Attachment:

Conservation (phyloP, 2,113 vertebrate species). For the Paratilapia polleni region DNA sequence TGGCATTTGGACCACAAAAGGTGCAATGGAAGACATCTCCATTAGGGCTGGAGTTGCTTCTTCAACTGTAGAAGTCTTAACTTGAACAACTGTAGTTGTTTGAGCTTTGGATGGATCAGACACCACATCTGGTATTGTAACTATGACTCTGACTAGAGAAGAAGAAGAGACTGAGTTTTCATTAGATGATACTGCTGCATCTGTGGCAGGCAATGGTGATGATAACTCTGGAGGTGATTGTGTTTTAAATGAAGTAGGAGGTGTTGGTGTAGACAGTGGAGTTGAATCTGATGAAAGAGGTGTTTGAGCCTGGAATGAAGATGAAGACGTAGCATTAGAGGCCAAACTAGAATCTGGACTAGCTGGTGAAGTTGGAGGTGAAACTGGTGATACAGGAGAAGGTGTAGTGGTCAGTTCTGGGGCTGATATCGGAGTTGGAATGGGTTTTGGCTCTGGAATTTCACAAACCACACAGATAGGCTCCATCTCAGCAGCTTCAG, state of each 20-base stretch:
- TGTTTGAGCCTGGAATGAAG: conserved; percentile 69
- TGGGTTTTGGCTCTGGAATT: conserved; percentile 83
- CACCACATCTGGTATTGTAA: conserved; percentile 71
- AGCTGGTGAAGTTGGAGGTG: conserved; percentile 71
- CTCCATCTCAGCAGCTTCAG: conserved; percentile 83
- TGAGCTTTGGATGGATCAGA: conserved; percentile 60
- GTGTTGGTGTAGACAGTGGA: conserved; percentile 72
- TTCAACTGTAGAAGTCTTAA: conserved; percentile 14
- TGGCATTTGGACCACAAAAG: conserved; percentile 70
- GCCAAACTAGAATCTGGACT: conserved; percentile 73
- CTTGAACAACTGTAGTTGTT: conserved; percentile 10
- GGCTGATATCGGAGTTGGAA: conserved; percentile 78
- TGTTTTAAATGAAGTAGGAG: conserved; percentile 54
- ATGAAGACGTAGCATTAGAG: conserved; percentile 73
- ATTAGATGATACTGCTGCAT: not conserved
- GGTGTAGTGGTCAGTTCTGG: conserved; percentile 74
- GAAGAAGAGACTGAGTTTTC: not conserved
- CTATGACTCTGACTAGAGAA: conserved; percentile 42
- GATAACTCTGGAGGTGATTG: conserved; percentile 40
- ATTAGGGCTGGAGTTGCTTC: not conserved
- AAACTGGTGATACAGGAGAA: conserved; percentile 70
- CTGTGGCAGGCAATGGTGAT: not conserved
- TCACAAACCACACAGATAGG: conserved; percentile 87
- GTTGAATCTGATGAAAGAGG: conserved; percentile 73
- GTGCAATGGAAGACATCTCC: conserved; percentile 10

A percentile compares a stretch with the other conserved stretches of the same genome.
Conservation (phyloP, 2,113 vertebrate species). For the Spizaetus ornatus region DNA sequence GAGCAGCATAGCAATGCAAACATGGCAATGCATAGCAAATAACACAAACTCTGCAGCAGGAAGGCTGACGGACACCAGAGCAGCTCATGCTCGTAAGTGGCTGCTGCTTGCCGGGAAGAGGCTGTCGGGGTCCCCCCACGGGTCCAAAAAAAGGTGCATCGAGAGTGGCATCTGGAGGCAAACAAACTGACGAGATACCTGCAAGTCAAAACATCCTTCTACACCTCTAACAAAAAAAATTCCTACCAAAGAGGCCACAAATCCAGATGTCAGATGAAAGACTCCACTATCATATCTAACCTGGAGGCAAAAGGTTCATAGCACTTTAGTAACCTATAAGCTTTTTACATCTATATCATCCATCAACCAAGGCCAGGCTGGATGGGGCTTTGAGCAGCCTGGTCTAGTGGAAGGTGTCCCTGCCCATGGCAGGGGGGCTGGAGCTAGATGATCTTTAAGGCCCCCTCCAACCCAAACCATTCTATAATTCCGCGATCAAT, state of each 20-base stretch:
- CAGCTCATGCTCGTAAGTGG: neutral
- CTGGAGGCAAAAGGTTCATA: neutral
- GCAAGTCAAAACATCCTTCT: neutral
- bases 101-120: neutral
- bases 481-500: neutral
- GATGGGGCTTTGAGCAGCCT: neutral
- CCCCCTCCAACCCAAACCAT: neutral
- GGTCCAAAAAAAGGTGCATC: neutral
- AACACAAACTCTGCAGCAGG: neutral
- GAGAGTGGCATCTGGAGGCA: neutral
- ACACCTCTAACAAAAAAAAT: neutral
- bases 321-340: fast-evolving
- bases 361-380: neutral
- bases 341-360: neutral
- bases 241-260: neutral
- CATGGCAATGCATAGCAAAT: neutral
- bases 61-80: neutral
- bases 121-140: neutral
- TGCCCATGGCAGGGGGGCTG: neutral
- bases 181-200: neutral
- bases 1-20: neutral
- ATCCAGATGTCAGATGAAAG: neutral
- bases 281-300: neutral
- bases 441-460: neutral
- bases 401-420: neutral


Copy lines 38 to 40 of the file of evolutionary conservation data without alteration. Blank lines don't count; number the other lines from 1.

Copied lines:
- GAGAGTGGCATCTGGAGGCA: neutral
- ACACCTCTAACAAAAAAAAT: neutral
- bases 321-340: fast-evolving